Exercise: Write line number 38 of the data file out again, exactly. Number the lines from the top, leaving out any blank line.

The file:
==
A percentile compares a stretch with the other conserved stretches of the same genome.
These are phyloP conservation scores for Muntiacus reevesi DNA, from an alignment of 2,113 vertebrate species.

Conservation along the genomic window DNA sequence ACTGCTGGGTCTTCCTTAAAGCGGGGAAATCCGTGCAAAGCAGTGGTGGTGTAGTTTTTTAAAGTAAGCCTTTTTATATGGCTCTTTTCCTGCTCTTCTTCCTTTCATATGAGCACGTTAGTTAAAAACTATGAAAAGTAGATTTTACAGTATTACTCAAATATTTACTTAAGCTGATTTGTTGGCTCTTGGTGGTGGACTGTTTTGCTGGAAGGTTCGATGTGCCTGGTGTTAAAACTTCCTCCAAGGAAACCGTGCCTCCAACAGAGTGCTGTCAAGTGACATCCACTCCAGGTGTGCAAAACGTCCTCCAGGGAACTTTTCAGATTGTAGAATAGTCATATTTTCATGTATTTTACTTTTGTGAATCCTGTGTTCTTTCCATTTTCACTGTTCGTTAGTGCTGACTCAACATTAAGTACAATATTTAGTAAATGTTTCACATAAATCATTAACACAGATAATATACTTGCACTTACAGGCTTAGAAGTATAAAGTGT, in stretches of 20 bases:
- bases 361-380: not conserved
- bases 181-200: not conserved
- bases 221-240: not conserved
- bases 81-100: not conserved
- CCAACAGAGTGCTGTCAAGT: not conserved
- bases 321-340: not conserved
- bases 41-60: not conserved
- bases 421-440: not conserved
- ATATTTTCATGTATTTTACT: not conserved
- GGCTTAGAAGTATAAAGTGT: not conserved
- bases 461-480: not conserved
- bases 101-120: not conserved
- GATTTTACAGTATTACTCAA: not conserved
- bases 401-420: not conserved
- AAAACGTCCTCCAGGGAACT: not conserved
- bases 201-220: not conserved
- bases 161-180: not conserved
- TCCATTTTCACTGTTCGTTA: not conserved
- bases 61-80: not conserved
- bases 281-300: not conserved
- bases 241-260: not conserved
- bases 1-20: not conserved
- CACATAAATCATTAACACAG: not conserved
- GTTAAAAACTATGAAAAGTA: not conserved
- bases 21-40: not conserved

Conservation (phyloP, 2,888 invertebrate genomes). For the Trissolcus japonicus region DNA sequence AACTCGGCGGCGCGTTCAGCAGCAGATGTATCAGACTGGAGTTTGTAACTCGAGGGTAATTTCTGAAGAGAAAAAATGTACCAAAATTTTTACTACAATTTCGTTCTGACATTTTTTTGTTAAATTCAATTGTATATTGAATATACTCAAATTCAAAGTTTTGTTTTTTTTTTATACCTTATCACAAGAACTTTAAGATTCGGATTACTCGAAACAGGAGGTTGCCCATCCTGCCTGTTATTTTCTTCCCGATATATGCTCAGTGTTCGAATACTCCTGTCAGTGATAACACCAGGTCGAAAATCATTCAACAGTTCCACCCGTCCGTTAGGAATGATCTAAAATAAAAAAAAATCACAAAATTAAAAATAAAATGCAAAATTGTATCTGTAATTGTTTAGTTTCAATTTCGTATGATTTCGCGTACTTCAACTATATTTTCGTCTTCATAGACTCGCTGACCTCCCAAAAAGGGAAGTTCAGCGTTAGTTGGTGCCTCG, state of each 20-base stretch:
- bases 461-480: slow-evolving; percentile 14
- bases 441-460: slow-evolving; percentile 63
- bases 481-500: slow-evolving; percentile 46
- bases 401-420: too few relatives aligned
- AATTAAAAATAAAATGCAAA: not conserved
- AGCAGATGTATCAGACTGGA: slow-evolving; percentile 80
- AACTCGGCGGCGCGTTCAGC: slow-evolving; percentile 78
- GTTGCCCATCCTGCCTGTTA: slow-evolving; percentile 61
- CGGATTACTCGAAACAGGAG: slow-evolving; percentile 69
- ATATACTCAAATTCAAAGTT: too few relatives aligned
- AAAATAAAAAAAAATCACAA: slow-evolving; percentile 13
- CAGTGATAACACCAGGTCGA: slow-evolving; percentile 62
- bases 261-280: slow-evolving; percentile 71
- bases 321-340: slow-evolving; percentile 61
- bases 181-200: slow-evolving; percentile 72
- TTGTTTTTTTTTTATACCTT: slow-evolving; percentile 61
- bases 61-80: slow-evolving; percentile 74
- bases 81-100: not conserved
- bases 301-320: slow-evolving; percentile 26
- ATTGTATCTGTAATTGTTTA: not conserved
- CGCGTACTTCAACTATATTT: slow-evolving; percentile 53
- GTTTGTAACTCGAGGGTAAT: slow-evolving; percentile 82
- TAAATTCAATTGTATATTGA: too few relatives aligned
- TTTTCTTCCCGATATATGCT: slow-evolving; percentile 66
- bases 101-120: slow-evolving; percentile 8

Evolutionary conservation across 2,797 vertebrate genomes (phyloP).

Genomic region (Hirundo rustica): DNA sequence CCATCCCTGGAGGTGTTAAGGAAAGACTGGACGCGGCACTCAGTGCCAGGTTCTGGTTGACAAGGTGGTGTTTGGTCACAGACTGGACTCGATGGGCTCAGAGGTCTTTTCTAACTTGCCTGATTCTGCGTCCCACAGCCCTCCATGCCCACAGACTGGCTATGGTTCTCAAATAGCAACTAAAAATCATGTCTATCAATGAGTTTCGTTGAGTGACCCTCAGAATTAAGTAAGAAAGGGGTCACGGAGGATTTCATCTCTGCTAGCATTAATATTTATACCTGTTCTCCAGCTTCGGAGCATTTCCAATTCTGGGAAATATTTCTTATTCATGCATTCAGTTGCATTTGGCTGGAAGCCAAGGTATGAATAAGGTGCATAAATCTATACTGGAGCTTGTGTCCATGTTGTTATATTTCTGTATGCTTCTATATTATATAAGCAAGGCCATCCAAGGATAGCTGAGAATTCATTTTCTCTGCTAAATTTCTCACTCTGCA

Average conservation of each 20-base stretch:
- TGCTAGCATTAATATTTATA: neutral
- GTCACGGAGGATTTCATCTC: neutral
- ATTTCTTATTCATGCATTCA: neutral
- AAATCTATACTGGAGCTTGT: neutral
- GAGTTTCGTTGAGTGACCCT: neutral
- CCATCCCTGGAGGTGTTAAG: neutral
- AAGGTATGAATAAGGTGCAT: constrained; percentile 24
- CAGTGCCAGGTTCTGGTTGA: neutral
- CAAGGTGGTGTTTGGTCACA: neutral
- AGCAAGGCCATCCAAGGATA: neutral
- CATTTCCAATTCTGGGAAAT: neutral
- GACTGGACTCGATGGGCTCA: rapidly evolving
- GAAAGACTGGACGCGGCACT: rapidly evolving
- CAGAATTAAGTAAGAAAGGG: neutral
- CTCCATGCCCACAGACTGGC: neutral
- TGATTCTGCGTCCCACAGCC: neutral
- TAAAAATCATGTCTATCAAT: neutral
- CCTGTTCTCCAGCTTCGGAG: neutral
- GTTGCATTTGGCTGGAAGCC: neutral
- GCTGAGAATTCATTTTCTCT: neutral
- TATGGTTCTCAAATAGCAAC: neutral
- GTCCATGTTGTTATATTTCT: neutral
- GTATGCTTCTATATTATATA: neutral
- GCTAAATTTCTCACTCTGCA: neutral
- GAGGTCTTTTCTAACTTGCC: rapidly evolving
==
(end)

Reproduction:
- CGGATTACTCGAAACAGGAG: slow-evolving; percentile 69